From Ramah to Broadway:  An Inside Look – Josh Ehrlich (Gesher ’03)

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Technically, I’m off-Broadway.  Still, living as I do at the corner of Ninth Avenue and 39th street, I’m only off by about two blocks.

Each summer, I head about two hours north of the city to music direct the musicals at Camp Ramah in the Berkshires.  When I first began in 2009, I was apprehensive as to how good a musical could possibly be when it was being produced with less than a week of rehearsal time in a language that most of the performers don’t understand.  Still, over the last six years the Berkshires performing arts staff has grown into a team of over a dozen dedicated, gifted people led by the fearless Miriam Hertzon.  It’s not Broadway, but it provides me with a meaningful opportunity to try and raise the artistic bar for fellow stage addicts and Chug-rejects.

About two months ago, I got a call from the most stage-addicted man I know, fellow Ramah staff musician, Lee Michael Epstein.  He (as emcee) and I (as accompanist) were invited to share the stage at JTS’s Fineberg Auditorium with Ben Platt and Caissie Levy, two bona fide Broadway stars whose musical careers began in the Batei Am at their respective Ramah camps of Ojai and Canada.  In true camp fashion, much of the event came together in the final week: I translated and arranged the finale (When I Grow Up from ‘Matilda’) on Monday, rehearsed it with the talented crew of Ramah alumni (Dylan Landau, Jamie Mittleman, David Offit and Jacob Samuel) at my apartment on Friday, and performed it on Sunday.  As we sang wistfully about what we wished to be upon ‘growing up,’ it dawned on me how lucky we all were to have grown up in an environment like Ramah, having been given the chance to dream, sing, and play.  The only challenge of course is finding a way to sustain the childlike glee that performance provides as we all become grown-ups.  On a personal note, working with the enthusiastic and capable young performers at camp every summer has helped to sustain my own sense of youthful optimism and wonder.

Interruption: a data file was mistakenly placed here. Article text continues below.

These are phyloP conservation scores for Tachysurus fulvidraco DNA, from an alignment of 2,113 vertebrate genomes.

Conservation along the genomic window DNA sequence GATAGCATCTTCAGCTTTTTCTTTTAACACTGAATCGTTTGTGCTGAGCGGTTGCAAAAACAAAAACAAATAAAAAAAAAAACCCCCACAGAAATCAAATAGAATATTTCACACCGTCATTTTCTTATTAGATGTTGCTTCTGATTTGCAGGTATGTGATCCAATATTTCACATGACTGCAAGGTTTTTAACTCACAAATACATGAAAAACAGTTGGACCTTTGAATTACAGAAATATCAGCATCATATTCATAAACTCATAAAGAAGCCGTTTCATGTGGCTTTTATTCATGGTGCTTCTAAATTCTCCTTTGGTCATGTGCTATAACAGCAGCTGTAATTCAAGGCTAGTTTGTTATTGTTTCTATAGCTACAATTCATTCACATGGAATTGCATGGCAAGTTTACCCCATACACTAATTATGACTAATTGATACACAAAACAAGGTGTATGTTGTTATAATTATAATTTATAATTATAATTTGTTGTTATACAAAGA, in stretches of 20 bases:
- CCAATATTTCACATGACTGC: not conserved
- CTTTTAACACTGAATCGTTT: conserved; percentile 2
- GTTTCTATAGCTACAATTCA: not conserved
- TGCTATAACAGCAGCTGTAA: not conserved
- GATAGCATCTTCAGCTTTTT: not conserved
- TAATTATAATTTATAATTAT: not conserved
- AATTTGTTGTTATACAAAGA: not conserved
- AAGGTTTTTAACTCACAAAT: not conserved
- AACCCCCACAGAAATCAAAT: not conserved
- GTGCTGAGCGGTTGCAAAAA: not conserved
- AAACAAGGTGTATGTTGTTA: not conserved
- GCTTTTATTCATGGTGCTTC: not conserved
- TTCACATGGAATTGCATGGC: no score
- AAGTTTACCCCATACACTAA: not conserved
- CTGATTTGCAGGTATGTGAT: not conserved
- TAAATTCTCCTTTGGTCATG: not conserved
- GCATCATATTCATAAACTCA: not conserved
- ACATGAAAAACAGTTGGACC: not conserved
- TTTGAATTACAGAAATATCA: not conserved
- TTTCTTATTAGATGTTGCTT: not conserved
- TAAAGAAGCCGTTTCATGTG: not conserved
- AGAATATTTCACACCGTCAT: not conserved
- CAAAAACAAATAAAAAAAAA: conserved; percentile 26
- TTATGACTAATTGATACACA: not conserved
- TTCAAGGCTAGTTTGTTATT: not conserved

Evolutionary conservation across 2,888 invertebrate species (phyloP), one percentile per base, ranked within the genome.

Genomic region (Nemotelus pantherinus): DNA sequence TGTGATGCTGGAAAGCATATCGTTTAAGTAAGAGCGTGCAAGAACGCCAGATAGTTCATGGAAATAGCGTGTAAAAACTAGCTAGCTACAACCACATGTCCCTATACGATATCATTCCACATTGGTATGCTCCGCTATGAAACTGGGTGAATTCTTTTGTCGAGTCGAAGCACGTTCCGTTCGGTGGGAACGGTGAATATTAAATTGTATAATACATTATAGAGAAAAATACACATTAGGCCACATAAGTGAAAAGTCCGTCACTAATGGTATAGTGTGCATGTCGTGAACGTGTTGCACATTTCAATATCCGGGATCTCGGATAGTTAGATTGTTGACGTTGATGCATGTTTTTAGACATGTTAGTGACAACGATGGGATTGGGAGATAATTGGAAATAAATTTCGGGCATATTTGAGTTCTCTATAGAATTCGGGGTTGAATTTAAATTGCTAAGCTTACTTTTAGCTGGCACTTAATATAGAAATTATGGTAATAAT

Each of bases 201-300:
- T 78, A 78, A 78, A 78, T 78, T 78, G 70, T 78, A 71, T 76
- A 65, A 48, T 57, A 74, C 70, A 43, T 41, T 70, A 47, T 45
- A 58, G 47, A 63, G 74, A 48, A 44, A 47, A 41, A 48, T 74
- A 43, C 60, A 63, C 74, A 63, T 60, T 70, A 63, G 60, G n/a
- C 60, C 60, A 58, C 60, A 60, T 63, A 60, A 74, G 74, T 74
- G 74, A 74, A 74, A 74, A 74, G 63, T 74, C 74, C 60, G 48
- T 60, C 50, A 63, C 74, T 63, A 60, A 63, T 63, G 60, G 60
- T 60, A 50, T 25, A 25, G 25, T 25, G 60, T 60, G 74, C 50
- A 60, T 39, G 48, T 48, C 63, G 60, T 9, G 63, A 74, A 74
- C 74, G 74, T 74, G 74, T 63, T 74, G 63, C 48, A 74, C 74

And fortunately for the whole ensemble, we’ve all got at least one gig on the calendar for 2016: Look out for From Ramah to Broadway next season!

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